I love biographies. Historical movies, books, and even web posts are a great way to get a bird’s-eye view of a life. Through their commendable or detestable examples, we have the benefit of seeing how a life develops and how it ends—either in fame, shame, or maybe obscurity. Sometimes the plot goes places that no fiction writer would dare go.

One such example is Lilias Trotter (1853–1928). When I saw a recent documentary of her life entitled Many Beautiful Things, I was touched by her dedication and commitment to stay true to her convictions. She turned down fame and success as a renowned artist to live a life of relative obscurity, spending 40 years in Algeria helping women learn a skill that would enable them to have a better life. She didn’t bury her creative talents, because her art blossomed while she was in Algeria, but she wasn’t doing it for her own glory or the way that some of the art experts of her day wanted her to. Lilias created art because she loved observing nature and people, and she wanted to share that passion with others.

Her diaries are full of illustrations and notes of what she learned from people and nature: “The daisies have been reading me a faith lesson,” and “The milky looking glacier torrent spoke with God’s voice.” Lilias’ writings show that she was enthralled with the adventure of living, learning, and adapting to a new culture and language. She loved what she was doing. Her final statement was, “I was more alive and had more joy and more creativity and richness than if I had stayed in London.”

God had called her to do something hard in leaving her comfort zone, but she reveled in the adventure of it all. Her impact isn’t only measured in her art, but also in the ripple effects on the women’s lives she touched. Sometimes it seemed that she was just pouring water onto the dry sand without seeing any fruit. But in the desert, there are underground rivers of water. Trees tap into this resource by growing their roots deep. Lilias was like that tree, with faith that ran deep.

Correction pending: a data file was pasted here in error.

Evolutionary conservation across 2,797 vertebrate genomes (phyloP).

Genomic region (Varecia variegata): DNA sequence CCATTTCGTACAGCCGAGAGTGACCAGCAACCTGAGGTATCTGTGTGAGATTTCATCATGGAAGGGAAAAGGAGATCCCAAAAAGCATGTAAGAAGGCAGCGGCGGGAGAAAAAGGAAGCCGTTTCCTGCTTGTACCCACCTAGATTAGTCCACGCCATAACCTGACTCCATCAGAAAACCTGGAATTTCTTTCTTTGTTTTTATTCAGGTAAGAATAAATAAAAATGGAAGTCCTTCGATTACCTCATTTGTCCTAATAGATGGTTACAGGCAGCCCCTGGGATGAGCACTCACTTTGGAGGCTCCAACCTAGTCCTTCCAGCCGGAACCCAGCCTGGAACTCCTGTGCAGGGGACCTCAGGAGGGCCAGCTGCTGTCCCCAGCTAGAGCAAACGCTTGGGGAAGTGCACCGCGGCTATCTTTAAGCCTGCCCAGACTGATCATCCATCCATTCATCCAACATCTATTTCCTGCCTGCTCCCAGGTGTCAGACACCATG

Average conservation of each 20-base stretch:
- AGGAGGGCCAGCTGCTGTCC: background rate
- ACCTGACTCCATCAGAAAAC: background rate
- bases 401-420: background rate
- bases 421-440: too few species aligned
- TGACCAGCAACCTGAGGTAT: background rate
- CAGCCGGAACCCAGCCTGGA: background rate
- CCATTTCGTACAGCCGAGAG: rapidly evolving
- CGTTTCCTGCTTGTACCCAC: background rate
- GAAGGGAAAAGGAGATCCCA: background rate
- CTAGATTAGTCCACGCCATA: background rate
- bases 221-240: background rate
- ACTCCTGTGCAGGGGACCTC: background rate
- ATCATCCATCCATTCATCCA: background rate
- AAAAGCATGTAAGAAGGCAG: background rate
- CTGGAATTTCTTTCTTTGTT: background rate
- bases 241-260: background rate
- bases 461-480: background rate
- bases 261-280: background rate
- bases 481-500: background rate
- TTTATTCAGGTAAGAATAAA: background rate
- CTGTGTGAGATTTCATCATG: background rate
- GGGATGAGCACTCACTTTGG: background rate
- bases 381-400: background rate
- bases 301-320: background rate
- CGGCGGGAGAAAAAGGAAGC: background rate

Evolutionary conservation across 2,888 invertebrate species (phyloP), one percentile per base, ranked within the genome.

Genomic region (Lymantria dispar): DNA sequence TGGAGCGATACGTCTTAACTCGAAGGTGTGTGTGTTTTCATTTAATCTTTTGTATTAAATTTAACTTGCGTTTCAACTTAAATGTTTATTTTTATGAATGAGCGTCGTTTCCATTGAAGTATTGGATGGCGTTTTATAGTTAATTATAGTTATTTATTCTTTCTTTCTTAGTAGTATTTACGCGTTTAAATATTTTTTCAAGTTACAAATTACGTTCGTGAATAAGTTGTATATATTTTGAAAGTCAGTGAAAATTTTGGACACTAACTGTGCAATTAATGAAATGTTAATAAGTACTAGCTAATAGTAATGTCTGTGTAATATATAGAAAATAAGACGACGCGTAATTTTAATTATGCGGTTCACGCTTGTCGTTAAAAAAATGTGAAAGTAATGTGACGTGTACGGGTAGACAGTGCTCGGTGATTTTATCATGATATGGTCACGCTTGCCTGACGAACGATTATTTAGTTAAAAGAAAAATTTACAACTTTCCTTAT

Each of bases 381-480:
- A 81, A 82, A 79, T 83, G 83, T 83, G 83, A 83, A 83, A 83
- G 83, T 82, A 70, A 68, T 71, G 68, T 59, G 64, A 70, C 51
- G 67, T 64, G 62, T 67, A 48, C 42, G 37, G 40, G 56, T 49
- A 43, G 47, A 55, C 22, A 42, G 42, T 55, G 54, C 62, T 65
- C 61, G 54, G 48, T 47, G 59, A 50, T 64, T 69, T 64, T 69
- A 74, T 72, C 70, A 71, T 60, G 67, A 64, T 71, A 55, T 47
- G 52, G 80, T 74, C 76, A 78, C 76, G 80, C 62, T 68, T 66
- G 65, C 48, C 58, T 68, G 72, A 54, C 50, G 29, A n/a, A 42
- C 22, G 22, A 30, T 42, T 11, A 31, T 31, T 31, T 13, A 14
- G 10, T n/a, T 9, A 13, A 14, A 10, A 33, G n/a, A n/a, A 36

Lilias’ art remained mostly buried in the basements of private collections and museums until art historians recently brought her life to light. But if success is counted in lives changed and improved circumstances for others, Lilias Trotter was eminently successful, and the impact she had is still being felt today.

In stark contrast was another docudrama I saw called Narcos, about the life of Pablo Escobar (1949–1993), the Colombian cocaine baron and narco-terrorist. Although he was the wealthiest criminal in history, with an estimated worth of 55 billion dollars (in today’s value), he was a pauper spiritually. Like Jesus said, “Don’t store up treasures here on earth, where moths eat them and rust destroys them, and where thieves break in and steal. Store your treasures in heaven, where moths and rust cannot destroy, and thieves do not break in and steal. Wherever your treasure is, there the desires of your heart will also be.”1

The futility of Pablo Escobar’s riches can be vividly seen in the fact that 10% of all his cash was eaten by rodents and written off as spoilage. When he was hiding from law enforcement, he burned stacks of bills just to keep warm, and in the end, his wealth was turned over to the Colombian government.

Besides the futility of his wealth, consider the death and destruction that Escobar left in his wake. Thousands died in the mayhem, and during his reign as “King of Coke,” Colombia was dubbed the murder capital of the world. The negative impact of those lives lost and ruined is incalculable.

But even here, there is a ray of hope. Pablo’s son, Juan Pablo Escobar Henao, has tried to reach out to the victims of his father’s rage through a documentary film, as well as personally. He has apologized on behalf of his father to the Colombian people and any who have suffered from the sins of his father. Instead of throwing fuel on the fire and seeking revenge, Pablo’s son seeks to follow God’s admonitions to seek reconciliation through forgiveness from those we have wronged and to forgive those who have wronged us.

Three very different life stories and three legacies. How will we play our role, and what legacy will we leave?

The meaning of life is to adventurously discover our gift. The purpose of life is to joyfully share our gift with the world.

—Robert John Cook

What is the essence of life? To serve others and to do good.

—Aristotle (384–322 BC)

  1. Matthew 6:19–21 NLT